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Published on Friday, August 3, 2018

One in five Brits happy to pay travel agents an annual fee

Just over one in five Brits are willing to pay a travel professional an annual fee to help plan and book all of their holidays, according to Mintel research out today.

The figure rises to more than half (55%) of Brits earning £75,000 or above, who see holiday planning as a hassle.

Mintel's survey of 2,000 British adults found men are less patient with the holiday planning process, with 26% finding it an irritation compared to 16% of women.

"The majority of holidaymakers enjoy the process of researching and planning their trips, but a significant minority find it tiresome," said Mintel senior travel analyst John Worthington.

"They are most likely to be high earners. This group of time-poor, cash-rich, information-overloaded travellers is likely to respond to a variety of approaches which help to simplify the holiday planning and booking process, including apps and online tools that help streamline the process.

"This could be the trigger for travel companies to revisit the idea of a high-quality, fully-independent, fee-paying service at the premium end of the holiday market that would take care of the annual planning and booking needs of this group of well-off, time-pressed consumers. Attaching a price to a service, provided it is of proven quality and expertise, could be an effective way of raising consumer perceptions of its value."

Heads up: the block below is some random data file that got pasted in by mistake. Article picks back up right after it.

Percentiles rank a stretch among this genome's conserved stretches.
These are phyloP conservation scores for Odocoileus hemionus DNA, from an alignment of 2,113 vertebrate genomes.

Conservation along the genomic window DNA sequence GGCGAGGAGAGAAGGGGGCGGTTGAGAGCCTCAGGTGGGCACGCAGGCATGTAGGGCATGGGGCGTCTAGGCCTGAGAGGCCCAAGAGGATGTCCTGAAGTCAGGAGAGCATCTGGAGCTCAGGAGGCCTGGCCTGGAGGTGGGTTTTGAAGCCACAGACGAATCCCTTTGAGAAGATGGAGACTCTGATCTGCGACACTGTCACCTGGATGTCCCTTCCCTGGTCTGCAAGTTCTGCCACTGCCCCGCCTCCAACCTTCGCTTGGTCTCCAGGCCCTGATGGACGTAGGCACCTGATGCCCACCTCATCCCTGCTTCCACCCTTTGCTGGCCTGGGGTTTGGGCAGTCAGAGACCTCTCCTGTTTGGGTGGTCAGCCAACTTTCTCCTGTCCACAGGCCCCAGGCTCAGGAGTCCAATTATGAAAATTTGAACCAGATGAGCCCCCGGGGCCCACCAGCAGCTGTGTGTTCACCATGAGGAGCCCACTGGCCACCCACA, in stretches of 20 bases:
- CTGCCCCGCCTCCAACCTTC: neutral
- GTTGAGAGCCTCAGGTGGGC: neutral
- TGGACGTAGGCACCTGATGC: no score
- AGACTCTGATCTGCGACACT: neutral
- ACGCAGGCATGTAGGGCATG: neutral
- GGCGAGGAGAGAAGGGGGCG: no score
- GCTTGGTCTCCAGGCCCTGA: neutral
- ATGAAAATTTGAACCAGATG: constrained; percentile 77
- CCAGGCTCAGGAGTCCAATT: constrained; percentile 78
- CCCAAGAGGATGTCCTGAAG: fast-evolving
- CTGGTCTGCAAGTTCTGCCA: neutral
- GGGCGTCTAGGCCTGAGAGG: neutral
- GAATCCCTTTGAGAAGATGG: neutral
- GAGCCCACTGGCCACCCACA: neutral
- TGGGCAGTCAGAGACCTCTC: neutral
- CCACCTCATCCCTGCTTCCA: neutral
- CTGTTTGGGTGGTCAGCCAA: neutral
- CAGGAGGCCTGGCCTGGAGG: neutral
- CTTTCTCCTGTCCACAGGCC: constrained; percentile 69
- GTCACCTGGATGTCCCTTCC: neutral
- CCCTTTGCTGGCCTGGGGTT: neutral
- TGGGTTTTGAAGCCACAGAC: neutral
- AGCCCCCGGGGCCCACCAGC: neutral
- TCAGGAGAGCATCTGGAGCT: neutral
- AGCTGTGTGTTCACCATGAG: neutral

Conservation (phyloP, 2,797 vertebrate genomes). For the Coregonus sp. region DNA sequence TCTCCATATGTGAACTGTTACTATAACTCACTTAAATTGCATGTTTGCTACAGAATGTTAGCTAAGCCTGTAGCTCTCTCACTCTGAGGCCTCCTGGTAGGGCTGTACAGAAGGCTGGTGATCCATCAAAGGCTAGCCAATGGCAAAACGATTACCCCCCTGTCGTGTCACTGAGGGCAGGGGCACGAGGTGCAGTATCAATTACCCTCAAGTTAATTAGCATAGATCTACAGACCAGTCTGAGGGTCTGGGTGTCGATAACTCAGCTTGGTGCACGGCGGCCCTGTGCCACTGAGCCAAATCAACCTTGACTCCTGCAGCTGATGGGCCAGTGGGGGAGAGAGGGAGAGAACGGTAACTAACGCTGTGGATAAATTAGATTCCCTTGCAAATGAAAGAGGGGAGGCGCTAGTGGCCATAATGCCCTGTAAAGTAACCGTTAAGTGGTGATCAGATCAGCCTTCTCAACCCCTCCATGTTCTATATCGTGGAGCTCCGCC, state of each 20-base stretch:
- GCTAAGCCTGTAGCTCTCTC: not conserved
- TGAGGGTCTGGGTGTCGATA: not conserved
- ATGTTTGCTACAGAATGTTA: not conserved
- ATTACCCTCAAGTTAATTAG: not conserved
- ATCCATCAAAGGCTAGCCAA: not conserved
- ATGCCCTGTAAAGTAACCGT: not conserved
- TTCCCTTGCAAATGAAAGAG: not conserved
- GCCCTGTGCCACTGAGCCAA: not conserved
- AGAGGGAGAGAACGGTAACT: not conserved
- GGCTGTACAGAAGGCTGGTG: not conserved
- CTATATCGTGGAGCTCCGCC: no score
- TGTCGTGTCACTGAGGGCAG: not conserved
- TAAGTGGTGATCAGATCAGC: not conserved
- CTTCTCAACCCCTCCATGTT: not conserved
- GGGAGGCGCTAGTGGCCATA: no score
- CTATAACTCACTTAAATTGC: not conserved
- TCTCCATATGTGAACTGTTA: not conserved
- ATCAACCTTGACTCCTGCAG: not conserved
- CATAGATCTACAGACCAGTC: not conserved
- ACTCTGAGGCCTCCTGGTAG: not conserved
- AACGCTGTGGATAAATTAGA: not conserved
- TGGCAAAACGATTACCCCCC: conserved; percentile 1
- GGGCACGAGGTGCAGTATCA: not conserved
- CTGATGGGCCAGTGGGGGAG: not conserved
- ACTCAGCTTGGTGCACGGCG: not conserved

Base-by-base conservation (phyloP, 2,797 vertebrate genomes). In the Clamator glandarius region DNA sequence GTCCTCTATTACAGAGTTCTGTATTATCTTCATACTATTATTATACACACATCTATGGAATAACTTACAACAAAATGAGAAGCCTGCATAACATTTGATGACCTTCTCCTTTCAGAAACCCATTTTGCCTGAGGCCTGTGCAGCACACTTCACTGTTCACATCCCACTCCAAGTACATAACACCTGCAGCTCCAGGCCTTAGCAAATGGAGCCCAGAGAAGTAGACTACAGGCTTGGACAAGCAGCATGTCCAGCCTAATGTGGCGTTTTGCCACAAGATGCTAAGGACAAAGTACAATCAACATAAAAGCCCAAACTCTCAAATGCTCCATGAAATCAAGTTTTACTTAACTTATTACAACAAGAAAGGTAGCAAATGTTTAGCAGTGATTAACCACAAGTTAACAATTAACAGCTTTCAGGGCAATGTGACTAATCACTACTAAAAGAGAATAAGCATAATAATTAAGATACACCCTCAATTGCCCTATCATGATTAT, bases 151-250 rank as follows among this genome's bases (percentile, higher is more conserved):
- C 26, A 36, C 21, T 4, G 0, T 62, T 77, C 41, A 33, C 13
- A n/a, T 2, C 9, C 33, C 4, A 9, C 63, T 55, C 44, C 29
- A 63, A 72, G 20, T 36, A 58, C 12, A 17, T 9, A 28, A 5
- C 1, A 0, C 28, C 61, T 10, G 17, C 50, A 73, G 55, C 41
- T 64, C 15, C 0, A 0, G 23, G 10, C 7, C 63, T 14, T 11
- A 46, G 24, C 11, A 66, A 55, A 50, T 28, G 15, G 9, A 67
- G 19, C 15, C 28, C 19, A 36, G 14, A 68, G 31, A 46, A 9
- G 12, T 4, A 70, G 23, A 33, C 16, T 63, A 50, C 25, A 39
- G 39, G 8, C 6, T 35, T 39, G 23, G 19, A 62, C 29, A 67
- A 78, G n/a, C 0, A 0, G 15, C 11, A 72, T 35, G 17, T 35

In more good news for travel agents, the research also identified a return to more traditional booking methods, with telephone and in-store bookings up from 14% in 2015 to 19% in 2018.

However, there has been a huge jump in the number of younger travellers using their smartphones to book their trips.

Mintel found 39% Millennial holidaymakers used a smartphone to book their last holiday online, up from 17% in 2017.

Usage peaks in the younger Millennial group (aged 19-28) where 43% used a smartphone, falling to 36% amongst older Millennials (aged 29-38).

Only 2% of those over age 45 booked their last holiday online via a smartphone, the same as in 2017.

Overall, the majority of British holidaymakers booked their last holiday on a laptop/desktop computer (64%), down from 70% in 2017.

Overall, 18% Brits booked online on a smartphone and 15% online on a tablet.

"The rapid acceleration of mobile booking has taken place exclusively amongst younger travellers," added Worthington.

"After a long period of gradual uptake, mobile holiday distribution now appears to have reached a tipping-point amongst younger generations. Brands have steadily optimised their mobile sites and many have launched mobile apps.

"The trend towards larger, full-screen smartphone display is also helping to drive usage. In an effort to reach older consumers, brands need to ensure their mobile channels are fast, decluttered and easy to navigate. Consumers will quickly lose patience with sites that are seen to be lagging behind."

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